Surviving Christmas and family time tips for addicts

The holiday season bring us high or low. On either extreme, it’s a time of needed vigilance for addicts and alcoholics, a time when many relapses occur. So what can you do to buckle in and stay in the middle of your game? Here are some tips and suggestions for making it through December 25…and beyond. Other suggestions and experiences welcome.

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It’s holiday time!  Bells and songs and tension and conflict.  The whole family package.  Often, family time can trigger old habits, including addictive tendencies that we can hold at bay in normal circumstances.  We revert to childhood roles long established, all the progress of sobriety dissolving in a sarcastic remark or snide comment said the wrong way.   So how can we as addicts deal with regression but avoid the danger of relapse?

Here are a few tips for keeping sane and staying in the center of your game.

Tips at Christmas for addicts in recovery

1. Open up to your recovery friends.

Invite a friend in recovery to join you and meet your family. Birds of a feather stick together, and there’s nothing like being able to roll your eyes with a fellow confidante. If you’re feeling a little shaky, bring backup. Friends in recovery will be all too happy to oblige.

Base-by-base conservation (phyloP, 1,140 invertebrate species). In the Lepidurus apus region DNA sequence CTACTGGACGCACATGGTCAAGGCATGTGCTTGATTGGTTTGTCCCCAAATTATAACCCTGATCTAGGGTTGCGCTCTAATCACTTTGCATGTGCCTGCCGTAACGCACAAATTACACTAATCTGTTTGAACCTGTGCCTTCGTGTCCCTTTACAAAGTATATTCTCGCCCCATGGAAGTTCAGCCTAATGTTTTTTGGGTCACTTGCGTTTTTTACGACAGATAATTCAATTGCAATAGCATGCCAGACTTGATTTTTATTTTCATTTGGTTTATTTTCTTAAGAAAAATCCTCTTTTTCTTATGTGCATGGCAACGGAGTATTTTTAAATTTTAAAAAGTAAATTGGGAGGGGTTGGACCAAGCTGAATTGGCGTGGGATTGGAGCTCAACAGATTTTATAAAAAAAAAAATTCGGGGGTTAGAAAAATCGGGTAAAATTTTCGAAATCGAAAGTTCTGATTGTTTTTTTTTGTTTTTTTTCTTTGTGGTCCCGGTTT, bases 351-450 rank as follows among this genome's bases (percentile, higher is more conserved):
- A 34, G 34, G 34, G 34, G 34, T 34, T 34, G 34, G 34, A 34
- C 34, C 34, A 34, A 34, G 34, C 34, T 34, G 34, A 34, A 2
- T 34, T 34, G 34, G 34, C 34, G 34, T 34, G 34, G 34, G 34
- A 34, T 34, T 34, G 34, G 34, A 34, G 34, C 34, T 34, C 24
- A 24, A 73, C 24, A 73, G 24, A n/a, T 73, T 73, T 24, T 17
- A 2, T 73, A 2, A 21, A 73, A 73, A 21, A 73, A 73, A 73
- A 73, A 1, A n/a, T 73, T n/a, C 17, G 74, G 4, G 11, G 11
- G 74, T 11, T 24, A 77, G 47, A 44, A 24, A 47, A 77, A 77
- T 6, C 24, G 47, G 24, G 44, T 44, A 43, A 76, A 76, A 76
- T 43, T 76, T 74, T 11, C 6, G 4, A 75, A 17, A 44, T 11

2. Get thee to a meeting. 

Schedule daily interludes in the family craziness to visit the rooms of A.A. or N.A.  Checking in at least once a day will keep you accountable to your ongoing mental health.  Share about your frustrations.  It will make you feel better.

3. Pray. 

Memorize a little prayer of gratitude or of supplication.  Repeat as much as necessary.

4. Meditate. 

During really difficult moments, concentrate on your breath.  Notice what happens to your body when you get angry or upset or frightened or disappointed.  Where does the stress go?  How does it manifest?  Working with your negative emotions will help you understand yourself more and can help you learn to calm yourself during difficult times.

5. Know when enough is enough.

Stay for just the amount of time that you feel is required.  We are all obligated to our families, but we do not need to dwell in unhealthy relationships as active participants.  Make a commitment to stay with your family for a realistic amount of time…and if things get too crazy, bow out.  Losing face is less important than staying clean.

Ideas for Christmas survival

Do you have any other ideas?  How are you dealing with the season?  Any successes you can share?

About the author
Lee Weber is a published author, medical writer, and woman in long-term recovery from addiction. Her latest book, The Definitive Guide to Addiction Interventions is set to reach university bookstores in early 2019.
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